What is this “HD” business anyway?
So many iPhone OS games and apps have taken to postfixing “HD” to their names to represent the iPad. Technically, the iPad isn’t a traditional “HD” resolution (it’s taller but less wide than 720p). But in looking at screen shots today on the newly opened iTunes App Store for iPad, I realized that these apps really do feel HD. High Def and Hugely Different. And that’s not just a comparison to their smaller iPhone brethren, it’s also a comparison to the world’s most frequently used app: websites.
Most websites are cautious: they make sure that they can fit within a width of 800, 900, or 1000 pixels, to insure that they are usable by all screen sizes. The iPad is 1024 pixels wide in portrait, which nearly all of these HD apps fill with their content. Take the New York Times for example:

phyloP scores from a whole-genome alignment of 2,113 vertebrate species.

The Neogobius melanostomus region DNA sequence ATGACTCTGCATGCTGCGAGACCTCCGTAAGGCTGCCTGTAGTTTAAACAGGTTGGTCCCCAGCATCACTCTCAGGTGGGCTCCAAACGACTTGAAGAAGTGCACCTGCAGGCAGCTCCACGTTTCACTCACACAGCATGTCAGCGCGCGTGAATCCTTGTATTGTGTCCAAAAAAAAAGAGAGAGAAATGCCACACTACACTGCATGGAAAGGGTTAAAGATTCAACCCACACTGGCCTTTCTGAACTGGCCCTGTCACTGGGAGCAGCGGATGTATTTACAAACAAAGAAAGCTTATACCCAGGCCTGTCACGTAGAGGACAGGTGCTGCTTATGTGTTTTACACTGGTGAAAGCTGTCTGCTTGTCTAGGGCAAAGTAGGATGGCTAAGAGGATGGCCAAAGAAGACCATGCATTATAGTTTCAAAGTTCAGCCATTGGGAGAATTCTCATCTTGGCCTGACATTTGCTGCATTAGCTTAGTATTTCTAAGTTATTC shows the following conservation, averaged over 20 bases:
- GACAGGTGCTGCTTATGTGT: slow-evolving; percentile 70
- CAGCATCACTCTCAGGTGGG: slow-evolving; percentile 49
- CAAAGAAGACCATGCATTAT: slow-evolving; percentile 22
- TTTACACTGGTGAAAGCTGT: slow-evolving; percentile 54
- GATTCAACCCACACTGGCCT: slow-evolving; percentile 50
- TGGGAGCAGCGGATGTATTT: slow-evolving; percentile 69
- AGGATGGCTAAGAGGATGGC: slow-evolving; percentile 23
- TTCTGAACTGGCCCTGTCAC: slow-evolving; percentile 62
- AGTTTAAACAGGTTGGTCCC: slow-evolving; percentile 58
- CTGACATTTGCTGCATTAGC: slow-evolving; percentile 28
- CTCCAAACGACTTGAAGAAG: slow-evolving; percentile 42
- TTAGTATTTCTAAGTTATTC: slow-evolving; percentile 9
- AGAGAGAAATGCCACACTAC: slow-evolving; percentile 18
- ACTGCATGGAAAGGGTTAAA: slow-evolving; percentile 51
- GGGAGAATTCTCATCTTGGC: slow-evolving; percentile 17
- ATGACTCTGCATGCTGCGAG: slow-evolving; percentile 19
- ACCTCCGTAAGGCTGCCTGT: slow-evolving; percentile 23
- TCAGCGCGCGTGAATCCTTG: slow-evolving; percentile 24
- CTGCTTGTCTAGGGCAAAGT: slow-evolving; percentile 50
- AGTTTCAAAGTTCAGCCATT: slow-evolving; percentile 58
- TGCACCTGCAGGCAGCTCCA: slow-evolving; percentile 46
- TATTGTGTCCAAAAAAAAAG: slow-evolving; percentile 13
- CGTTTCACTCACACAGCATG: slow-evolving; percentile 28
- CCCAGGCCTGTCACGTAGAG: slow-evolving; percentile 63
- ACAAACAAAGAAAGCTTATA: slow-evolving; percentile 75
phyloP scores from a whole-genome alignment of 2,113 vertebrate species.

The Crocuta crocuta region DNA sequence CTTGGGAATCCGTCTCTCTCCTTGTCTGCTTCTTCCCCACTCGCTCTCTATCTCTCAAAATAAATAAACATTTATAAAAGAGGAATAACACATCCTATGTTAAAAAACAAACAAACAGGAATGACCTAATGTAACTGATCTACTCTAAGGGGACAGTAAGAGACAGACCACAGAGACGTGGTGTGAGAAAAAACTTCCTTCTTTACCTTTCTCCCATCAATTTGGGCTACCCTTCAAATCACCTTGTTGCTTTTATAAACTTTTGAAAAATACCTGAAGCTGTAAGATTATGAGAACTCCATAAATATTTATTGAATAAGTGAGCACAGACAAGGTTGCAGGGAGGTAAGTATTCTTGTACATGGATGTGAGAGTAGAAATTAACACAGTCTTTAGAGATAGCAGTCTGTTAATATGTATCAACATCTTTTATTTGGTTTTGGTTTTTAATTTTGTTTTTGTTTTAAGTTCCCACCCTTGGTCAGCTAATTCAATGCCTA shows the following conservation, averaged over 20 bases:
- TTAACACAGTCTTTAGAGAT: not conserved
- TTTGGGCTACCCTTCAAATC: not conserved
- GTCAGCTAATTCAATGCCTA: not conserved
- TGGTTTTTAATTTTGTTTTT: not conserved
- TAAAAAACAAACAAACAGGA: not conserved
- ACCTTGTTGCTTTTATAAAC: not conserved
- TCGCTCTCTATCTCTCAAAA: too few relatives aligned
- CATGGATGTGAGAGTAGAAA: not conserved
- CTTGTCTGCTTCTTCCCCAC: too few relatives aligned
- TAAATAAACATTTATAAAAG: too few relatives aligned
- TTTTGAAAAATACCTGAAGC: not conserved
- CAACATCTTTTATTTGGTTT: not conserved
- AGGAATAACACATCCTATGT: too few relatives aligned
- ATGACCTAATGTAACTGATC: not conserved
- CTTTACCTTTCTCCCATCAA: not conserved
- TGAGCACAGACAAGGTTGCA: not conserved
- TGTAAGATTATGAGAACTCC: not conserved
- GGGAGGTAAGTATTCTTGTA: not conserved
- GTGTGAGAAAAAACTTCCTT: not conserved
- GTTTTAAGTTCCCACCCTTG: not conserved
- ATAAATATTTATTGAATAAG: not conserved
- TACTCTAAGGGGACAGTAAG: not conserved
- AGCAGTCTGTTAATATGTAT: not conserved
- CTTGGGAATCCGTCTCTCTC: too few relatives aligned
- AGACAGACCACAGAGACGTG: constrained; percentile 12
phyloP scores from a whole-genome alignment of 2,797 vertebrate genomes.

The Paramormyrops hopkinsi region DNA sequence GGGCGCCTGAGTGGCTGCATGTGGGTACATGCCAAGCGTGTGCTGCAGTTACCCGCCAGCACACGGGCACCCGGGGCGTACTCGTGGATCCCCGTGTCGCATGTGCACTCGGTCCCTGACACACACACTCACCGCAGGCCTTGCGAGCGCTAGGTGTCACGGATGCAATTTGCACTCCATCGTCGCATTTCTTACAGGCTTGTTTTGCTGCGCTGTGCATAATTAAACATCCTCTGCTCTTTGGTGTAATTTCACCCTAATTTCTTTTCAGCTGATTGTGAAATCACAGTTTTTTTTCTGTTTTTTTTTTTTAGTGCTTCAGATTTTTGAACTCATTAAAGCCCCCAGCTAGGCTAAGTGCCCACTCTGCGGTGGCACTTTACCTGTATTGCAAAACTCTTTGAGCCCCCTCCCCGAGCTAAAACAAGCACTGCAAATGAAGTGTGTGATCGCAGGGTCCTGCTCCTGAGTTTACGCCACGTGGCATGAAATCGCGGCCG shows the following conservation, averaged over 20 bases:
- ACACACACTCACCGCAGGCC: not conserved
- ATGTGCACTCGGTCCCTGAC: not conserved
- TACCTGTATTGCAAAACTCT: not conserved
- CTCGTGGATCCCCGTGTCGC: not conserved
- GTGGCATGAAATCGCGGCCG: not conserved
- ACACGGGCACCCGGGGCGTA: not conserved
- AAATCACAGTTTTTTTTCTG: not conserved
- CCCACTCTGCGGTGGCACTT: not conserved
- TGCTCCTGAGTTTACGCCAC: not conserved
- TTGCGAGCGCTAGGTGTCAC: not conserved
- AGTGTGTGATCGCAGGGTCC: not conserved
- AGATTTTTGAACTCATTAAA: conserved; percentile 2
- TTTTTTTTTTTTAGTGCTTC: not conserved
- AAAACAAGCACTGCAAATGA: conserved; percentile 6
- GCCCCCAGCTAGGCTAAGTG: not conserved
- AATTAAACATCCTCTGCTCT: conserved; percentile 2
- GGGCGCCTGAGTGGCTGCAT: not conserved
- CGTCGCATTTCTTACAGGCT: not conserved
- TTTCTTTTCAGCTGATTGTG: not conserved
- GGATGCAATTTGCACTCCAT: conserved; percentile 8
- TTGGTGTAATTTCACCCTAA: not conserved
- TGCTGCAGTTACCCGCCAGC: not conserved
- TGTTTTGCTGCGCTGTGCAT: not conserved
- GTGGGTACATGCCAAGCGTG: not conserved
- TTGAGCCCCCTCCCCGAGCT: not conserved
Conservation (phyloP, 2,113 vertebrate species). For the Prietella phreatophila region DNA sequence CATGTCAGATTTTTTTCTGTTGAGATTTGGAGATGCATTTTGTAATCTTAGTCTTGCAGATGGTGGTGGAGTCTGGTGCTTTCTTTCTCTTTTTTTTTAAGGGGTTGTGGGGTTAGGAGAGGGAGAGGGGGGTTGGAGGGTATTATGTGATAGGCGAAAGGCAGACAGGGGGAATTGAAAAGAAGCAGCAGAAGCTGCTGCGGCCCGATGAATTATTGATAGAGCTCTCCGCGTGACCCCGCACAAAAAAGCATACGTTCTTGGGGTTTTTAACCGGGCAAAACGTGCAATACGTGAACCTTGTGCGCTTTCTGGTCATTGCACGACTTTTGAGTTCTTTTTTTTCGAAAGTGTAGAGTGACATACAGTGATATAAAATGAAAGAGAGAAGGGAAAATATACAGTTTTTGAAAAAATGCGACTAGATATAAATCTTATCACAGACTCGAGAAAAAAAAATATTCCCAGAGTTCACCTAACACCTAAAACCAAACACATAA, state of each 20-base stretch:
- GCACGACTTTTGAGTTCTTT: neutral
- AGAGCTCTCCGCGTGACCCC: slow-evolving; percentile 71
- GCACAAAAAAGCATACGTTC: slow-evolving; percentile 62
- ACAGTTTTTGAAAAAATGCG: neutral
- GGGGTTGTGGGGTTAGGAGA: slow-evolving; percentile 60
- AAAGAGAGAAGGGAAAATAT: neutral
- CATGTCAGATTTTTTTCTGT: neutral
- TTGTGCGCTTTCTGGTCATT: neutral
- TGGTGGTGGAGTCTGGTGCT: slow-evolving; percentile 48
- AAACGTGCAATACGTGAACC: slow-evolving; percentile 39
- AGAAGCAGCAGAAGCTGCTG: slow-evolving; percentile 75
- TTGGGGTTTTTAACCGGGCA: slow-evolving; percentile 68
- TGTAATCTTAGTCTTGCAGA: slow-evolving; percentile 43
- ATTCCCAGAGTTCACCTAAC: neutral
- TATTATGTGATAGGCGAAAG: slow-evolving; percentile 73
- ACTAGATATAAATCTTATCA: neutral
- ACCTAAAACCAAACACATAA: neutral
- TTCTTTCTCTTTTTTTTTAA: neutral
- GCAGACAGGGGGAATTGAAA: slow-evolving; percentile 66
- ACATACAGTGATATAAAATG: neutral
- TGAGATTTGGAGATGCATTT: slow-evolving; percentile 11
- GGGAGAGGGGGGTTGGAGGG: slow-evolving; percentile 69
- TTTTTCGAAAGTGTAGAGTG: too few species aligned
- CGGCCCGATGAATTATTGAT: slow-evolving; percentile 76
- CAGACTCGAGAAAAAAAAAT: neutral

On the left, the NYT website. On the right, the iPad app for the NYT. The green areas are content.
On the website, 44% of the screen is occupied by the requested content. The rest is ads, navigation, branding, etc. And I’ve even removed the additional space added by the browser’s navigation bar, tabs, and bookmarks.
On the iPad, 88% of the screen is occupied by the requested content. It fills the entire width of the screen and nearly all the way to the top and bottom. A few navigational elements sit on the top, but the screen is essentially showing all content.